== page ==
Georgian dance

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"Acharuli" redirects here. For the Georgian dialect primarily spoken within the borders of the Autonomous Republic of Adjara, see Acharuli dialect.
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There are a number of Georgian dances (Georgian: ქართული ცეკვა), these folk dances of the Georgian people have a number of purposes.


Types of Georgian Dance[edit]

  • Kartuli (ქართული) - The dance Kartuli many times reminds the audience of a wedding . Kartuli is a truly romantic dance. It is performed by a dance couple and incorporates the softness and gracefulness of a woman and dignity and love of a man. It shows that even in love, men uphold their respect and manners by not touching the woman and maintaining a certain distance from her. The man focuses his eyes on his partner as if she were the only woman in the whole world. He keeps his upper body motionless at all times. The woman keeps her eyes downcast at all times and glides on the rough floor as a swan on the smooth surface of a lake. The utmost skill, which is necessary to perform Kartuli, has earned the dance a reputation of one of the most difficult dances. There were only a few great performers of Kartuli. Some of these are Nino Ramishvili, Iliko Sukhishvili, Iamze Dolaberidze and Pridon Sulaberidze.
  • Khorumi (ხორუმი) – This war dance has originated in the region of Achara, which is located in the southwestern region of Georgia. The dance was originally performed by only a few man. However, over time it has grown in scale. In today’s version of Khorumi, thirty or forty dancers can participate. Although the number of performers changed, the content of the dance is still the same. The dance brings to life Georgian army of the past centuries. A few men who are searching the area for a campsite and enemy camps perform the initial "prelude" to the dance. Afterwards, they call the army onto the battlefield. The exit of the army is quite breathtaking. Its strength, simple but distinctive movements and the exactness of lines create a sense of awe on stage. The dance incorporates in itself the themes of search, war, and the celebration of victory as well as courage and glory of Georgian soldiers. Since Georgia has seen many wars throughout its history, Khorumi is a call from the past and reminds us that in order to have peace, we must have war.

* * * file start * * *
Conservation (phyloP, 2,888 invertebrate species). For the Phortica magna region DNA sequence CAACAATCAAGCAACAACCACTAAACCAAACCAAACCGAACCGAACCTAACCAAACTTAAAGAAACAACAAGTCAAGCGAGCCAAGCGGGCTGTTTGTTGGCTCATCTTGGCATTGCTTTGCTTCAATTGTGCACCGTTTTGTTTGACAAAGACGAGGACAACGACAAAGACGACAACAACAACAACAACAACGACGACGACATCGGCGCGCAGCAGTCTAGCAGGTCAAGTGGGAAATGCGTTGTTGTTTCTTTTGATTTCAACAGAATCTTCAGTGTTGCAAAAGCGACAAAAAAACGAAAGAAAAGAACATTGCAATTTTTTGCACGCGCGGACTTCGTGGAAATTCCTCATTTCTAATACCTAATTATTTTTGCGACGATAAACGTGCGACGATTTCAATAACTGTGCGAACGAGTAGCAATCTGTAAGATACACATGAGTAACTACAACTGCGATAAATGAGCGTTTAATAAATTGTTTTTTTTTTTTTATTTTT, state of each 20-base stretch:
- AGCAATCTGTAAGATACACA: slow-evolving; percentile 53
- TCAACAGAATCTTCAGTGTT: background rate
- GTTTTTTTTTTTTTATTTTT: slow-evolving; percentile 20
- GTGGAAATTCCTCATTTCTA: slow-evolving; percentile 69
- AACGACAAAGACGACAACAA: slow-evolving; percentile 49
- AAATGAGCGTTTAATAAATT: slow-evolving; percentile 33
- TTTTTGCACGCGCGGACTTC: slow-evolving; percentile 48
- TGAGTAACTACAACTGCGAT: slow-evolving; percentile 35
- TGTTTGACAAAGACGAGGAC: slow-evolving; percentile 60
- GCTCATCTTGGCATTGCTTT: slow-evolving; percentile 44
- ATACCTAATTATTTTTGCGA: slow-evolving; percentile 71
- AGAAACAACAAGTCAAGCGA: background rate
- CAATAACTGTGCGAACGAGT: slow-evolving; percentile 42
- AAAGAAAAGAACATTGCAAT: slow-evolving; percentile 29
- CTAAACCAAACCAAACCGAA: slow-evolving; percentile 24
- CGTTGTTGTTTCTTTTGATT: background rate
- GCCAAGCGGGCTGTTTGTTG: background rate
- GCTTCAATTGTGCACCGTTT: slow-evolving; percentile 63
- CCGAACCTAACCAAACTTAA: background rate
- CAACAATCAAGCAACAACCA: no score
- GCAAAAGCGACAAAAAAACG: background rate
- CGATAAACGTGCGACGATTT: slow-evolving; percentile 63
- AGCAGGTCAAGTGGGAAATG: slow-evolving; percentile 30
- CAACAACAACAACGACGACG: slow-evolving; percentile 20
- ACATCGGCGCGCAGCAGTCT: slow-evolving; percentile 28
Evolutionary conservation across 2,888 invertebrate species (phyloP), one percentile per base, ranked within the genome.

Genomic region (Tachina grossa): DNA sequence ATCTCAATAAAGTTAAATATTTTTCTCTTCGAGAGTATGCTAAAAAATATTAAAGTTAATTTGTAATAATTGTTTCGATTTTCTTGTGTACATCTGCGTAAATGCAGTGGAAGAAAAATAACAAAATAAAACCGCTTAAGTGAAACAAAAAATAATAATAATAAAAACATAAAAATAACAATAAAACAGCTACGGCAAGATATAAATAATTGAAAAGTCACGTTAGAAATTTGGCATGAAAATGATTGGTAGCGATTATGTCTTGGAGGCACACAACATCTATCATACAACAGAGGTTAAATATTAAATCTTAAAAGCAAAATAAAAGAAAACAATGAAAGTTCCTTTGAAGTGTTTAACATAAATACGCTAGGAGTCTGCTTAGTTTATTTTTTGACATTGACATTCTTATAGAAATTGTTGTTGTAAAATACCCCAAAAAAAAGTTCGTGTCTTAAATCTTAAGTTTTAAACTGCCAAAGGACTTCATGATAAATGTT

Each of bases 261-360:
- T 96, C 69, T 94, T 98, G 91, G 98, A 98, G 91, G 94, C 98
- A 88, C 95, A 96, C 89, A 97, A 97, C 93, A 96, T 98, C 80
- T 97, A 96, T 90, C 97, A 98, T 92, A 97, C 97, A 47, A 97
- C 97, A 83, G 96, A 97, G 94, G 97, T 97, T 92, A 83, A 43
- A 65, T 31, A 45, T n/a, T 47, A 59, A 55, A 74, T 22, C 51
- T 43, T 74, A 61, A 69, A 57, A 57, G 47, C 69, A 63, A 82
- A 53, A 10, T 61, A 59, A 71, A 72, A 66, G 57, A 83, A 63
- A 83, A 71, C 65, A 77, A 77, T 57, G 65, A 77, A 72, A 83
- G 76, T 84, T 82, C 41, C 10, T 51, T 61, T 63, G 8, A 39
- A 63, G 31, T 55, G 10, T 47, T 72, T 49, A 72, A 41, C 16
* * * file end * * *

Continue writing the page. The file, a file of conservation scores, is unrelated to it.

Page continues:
• Acharuli (აჭარული) – Acharuli has also originated in the region of Achara. It is where the dance gets its name from. Acharuli is distinguished from other dances with its colorful costumes and the playful mood that simple but definite movements of both men and women create on stage. The dance is characterized with graceful, soft, and playful flirtation between the males and females. Unlike Kartuli, the relationship between men and women in this dance is more informal and lighthearted. Acharuli instills the sense of happiness in both the dancer and the audience.
  • Partsa (ფარცა) – Partsa has its origins in Guria (another region in Georgia) and is characterized by its fast pace, rhythm, festive mood, and colorfulness. As a performer, I can say that during a partsa performance, a dancer feels like a bird in the sky, flying across the stage barely touching the floor. Partsa mesmerizes the audience with not only speed and gracefulness, but also with "live towers." This dance creates a mood and a desire to party.
  • Kazbeguri (ყაზბეგური) – Kazbeguri takes us to the Northern Mountains of Georgia, which is marked with a diverse culture and traditions. The relatively cold and rough atmosphere of the mountains is shown through the vigor and the strictness of the movements. This dance is performed by only men and portrays the toughness and endurance of the mountain people.
  • Khanjluri (ხანჯლური) – Historically, Georgians tend to strive for excellence. This trend is portrayed in our folk dances. Thus, many Georgian dances are based on the idea of competition. Khanjluri is one of those dances. In this dance, shepherds, dressed in red chokhas (traditional men’s wear) compete with each other in the usage of daggers and in performing complicated movements. One performer replaces another, and the courage and skill overflows on stage. Since Khanjluri involves daggers and knives, it requires tremendous skill and practice on the part of the performers.
  • Khevsuruli (ხევსურული) – This mountain dance is probably the best representative of the Georgian spirit. It unites love, courage, and respect for women, toughness, competition, skill, beauty, and colorfulness into one amazing performance. The dance starts out with a flirting couple. Unexpectedly, another young men appears, also seeking the hand of the woman. A conflict breaks out and soon turns into a vigorous fighting between the two men and their supporters. The quarrel is stopped temporarily by the woman’s veil. Traditionally, when a woman throws her head veil between two men, all disagreements and fighting halts. However, as soon as the woman leaves the scene, the fighting continues even more vigorously. The young men from both sides attack each other with swords and shields. In some occasions, one man has to fight off three attackers. At the end, a woman (or women) comes in and stops the fighting with her veil once again. However, the final of the dance is "open" –meaning that the audience does not know the outcome of the fighting. As a characteristic of Georgian dances, Khevsuruli is also very technical and requires intense practice and utmost skill in order to perform the dance without hurting anyone.